07 Jul 2022 AGM
We held our AGM on June 8th. Part from the usual business of the meeting was an outline given by Bernadette Fagan of our planned activities for the coming year. We will have a pitch, shared with Caldbeck Fairtrade Campaign, at the Agricultural Show in August. We will again have a stall at the Victorian Fayre, an entry into the Christmas Tree competition and a display at Booths.
2023 marks 20 years of the campaign’s existence and we hope to celebrate it in a variety of ways. We plan to have a market stall in March, with the support of Lakes and Dales. At Easter we hope to have a display in Booths. May 13th is World Fairtrade Day so again we will book a market stall. Bernadette has been in touch with Hope Park and we have put in an application for the Fairtrade logo to be recreated in flowers in the round bed near the entry to the Park from the Theatre.
Bernadette has been investigating the rentable space at the Moot Hall [which the campaign made use of some years back] and we are intending to have a display and events there which would involve inviting children in particular to visit. It is also possible that Jo Alberti will get together with Joe Human and John Howell to present the story of Choche in a public talk with a display. There are many appropriate display boards, John and Patricia told us, which are now lying low in the Howell’s house.
Anne Baird is planning a display/event at the Museum jointly with Sustainable Keswick and the WI.
After the business of the AGM, Jo Alberti gave an illustrated talk about the assistance Fair Trade provides for farmers to adapt to climate change. She focused first on farmers on the West Bank in Palestine who are suffering from drought exacerbated by the fact that Palestinian water supply and total land usage is controlled by the Israeli Government. Olives are the main crop grown by Fairtrade farmers in Palestine and they are resistant to drought but rely on weather and rain at particular times of the year and these have been erratic. The Palestinian Fairtrade Association[PTFA] has been helping farmers by encouragement and guidance towards regenerative farming, including intercropping and the planting of cover crops, and composting between the trees. Palestinian farmers perennially experience the destruction of their olive trees by Israelis from some of the settlements and the PTFA also provides more trees through the Trees for Life programme. Palestinian olive oil is bought by Zaytoun which commits to an annual volume of purchases of olives and almonds at the harvest system, securing the contract by advanced payments. Zaytoun’s olive oil is available in Oxfam in Keswick.
Jo then looked at the situation in Ethiopia where the impact of climate change is somewhat different but equally threatening. The main Fairtrade crop in Ethiopia is coffee and prolonged dry periods are weakening coffee trees and affecting flowering and fruit setting. High temperatures and unseasonal rains and heavy rainfalls compound these problems. Fairtrade Africa has developed a Coffee Climate Academy guide for coffee farmers in Eastern and Central Africa. The purpose is to enable them to adapt to the effects of climate change and achieve sustainable production. Fairtrade The Guide outlines the best farm practices such as soil and water management, mulching, terracing and careful pruning. On-farm planting of trees is also encouraged together with shade management.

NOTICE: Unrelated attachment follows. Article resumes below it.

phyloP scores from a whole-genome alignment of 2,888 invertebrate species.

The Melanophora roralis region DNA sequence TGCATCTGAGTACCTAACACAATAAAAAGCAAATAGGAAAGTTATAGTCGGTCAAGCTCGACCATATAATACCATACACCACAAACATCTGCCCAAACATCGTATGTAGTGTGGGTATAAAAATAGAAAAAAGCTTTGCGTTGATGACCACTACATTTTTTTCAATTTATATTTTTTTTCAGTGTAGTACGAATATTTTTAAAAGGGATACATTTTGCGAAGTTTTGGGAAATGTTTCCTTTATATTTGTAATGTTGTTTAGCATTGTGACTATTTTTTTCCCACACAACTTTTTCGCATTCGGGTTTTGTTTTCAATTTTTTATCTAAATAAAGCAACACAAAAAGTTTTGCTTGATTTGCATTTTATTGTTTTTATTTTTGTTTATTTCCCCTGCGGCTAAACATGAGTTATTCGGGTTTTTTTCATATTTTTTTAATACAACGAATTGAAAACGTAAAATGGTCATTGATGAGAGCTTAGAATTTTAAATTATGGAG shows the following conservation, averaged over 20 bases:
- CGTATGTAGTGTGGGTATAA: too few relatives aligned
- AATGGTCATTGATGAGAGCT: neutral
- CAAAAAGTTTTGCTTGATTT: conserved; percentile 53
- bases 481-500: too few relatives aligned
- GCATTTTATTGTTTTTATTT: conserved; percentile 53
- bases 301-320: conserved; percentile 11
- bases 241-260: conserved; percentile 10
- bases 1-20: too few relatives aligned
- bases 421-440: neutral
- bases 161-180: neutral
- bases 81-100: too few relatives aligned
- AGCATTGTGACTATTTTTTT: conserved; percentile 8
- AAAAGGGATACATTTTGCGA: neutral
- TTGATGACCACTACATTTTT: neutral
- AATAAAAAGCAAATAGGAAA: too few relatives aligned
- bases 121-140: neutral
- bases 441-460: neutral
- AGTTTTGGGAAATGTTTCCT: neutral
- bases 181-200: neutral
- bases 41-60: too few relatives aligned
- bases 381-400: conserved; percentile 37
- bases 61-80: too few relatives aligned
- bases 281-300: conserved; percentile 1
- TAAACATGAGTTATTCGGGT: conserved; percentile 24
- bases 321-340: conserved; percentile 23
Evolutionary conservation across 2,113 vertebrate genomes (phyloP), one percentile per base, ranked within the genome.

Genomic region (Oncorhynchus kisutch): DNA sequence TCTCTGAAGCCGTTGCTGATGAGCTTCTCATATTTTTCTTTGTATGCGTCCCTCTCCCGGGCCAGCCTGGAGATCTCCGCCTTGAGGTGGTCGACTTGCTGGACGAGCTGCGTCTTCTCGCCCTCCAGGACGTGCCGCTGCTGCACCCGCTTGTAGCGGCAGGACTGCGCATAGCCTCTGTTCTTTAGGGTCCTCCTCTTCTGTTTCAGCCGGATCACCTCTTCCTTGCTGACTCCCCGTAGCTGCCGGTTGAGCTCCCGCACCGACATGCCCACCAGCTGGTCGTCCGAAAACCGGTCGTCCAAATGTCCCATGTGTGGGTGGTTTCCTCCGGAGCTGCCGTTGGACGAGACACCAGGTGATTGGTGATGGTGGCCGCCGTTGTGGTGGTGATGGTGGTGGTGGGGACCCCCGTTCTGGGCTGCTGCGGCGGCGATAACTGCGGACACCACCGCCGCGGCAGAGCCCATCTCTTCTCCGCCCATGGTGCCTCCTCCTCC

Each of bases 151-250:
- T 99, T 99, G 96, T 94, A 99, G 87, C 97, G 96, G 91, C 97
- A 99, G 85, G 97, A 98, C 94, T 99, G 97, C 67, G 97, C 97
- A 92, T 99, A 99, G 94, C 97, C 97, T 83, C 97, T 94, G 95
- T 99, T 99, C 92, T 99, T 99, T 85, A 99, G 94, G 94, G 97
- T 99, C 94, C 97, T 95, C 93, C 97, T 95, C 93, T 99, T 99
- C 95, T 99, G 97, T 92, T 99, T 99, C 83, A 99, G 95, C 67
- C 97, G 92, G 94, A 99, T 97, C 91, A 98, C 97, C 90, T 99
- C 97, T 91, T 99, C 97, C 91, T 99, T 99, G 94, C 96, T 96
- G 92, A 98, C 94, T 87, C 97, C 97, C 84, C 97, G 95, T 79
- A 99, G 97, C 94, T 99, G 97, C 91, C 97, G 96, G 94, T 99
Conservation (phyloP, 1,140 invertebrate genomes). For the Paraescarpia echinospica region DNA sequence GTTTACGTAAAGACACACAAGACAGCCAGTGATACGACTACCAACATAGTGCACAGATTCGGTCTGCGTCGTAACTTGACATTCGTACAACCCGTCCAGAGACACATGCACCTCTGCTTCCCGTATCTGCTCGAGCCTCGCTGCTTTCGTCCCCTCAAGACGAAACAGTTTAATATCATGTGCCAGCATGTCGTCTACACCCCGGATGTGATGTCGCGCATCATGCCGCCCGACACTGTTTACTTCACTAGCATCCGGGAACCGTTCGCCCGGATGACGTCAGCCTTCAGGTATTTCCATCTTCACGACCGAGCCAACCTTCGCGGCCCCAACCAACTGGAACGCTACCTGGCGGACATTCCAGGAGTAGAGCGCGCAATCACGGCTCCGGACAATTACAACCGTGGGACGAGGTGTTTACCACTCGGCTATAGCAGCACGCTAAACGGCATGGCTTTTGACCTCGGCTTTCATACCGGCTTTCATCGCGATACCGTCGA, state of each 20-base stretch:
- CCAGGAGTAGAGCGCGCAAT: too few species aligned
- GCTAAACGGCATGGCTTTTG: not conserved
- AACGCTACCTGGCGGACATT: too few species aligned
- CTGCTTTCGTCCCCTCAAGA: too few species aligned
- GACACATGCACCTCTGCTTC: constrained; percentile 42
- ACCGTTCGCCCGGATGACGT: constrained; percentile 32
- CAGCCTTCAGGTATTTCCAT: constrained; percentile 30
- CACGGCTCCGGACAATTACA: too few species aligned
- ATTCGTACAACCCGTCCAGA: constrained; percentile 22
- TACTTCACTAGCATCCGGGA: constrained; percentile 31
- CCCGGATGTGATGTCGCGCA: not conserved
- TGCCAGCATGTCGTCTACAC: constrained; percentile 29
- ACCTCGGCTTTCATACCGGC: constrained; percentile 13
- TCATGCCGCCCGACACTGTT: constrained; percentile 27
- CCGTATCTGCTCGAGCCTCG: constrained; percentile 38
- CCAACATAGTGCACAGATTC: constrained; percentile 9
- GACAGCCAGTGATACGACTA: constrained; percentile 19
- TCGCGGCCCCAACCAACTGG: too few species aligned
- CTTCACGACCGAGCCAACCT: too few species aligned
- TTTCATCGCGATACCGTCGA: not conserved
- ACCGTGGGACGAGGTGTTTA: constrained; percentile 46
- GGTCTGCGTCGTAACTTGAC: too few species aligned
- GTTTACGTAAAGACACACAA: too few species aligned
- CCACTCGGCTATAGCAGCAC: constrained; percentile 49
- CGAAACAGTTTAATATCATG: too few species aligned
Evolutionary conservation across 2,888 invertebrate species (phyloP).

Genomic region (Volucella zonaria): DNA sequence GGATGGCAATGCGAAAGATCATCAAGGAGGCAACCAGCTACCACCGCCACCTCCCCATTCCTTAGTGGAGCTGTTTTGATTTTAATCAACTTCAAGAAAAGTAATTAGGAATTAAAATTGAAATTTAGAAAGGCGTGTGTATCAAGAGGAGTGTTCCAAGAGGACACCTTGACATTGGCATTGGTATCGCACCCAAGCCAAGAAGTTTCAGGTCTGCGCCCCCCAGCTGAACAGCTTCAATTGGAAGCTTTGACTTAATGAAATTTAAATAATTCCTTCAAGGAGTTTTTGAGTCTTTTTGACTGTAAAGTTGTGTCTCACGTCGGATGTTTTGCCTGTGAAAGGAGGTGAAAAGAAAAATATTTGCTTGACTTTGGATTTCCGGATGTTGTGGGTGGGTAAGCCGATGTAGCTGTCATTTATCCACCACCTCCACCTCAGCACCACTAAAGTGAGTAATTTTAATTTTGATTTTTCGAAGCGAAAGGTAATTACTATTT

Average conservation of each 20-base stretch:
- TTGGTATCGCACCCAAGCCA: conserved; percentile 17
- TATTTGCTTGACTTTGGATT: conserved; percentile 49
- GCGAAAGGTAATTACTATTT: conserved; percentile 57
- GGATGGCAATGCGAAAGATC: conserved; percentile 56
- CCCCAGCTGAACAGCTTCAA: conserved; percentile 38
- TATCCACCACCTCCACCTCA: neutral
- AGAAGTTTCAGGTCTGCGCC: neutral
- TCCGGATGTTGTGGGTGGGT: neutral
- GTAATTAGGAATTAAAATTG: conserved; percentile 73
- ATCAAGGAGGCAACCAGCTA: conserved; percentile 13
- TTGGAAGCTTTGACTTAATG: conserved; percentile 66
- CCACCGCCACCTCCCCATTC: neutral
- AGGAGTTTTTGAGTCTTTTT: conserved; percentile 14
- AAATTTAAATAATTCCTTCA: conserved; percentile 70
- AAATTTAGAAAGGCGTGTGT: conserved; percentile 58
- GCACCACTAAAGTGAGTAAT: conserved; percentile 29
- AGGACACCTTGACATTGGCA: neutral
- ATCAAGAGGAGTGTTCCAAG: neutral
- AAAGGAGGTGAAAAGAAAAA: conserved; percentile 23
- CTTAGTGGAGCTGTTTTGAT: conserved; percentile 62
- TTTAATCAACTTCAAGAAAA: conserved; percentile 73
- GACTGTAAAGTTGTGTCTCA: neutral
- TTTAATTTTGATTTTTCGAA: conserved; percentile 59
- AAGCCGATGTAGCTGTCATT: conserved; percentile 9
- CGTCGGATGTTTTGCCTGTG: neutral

Fairtrade has equipped 10, 000 coffee farmers Ethiopia, including the Oromia Fairtrade co-operative of which farmers in Choche are members, with efficient cookstoves that reduce carbon emissions by up to 70 percent using crop residue and animal dung as fuel. These stoves save women time in collecting wood and also cut down on smoke pollution.
Jo then introduced two Fairtrade women farmers. Mary Kinyua is a Fairtrade flower farmer from Kenya who was the Fairtrade International Board representative to COP 26. Jo read out her reaction to COP 26 which began with the comment that “COP 26’s outcome is in many ways a cop out…” She and her colleagues represented 1.8 million Fairtrade farmers who “came to Glasgow in good faith, hoping world leaders would listen to our voices and keep their promises.“ In particular she said it was hard to understand why the climate finance promise of $100 billion per year for farmers in the developing world was still outstanding, and that there was no commitment at COP 26 to pay for the unavoidable loss and damage faced by communities in poorer countries whose contribution to greenhouse gas emissions has been negligible.
Jo’s final slide showed Bassema Barameh preparing maftoul whose meaning is ‘hand-rolled.’ Bassema Barameh is a member of the Anza Women’s Cooperative situated 450 metres above sea level in the north of the West Bank. The co-operative was provided with micro-loans to enable the women to start their own projects and maftoul is the main business. It is made from a blending of water, bulgur and whole wheat flour. The wheat is grown in a traditional organic system, and Fairtrade has in the past invested in varieties of wheat that are rain-fed and drought resistant. The maftoul, like the olive oil, is bought by Zaytoun and sold into the UK. It is available to buy from Traidcraft.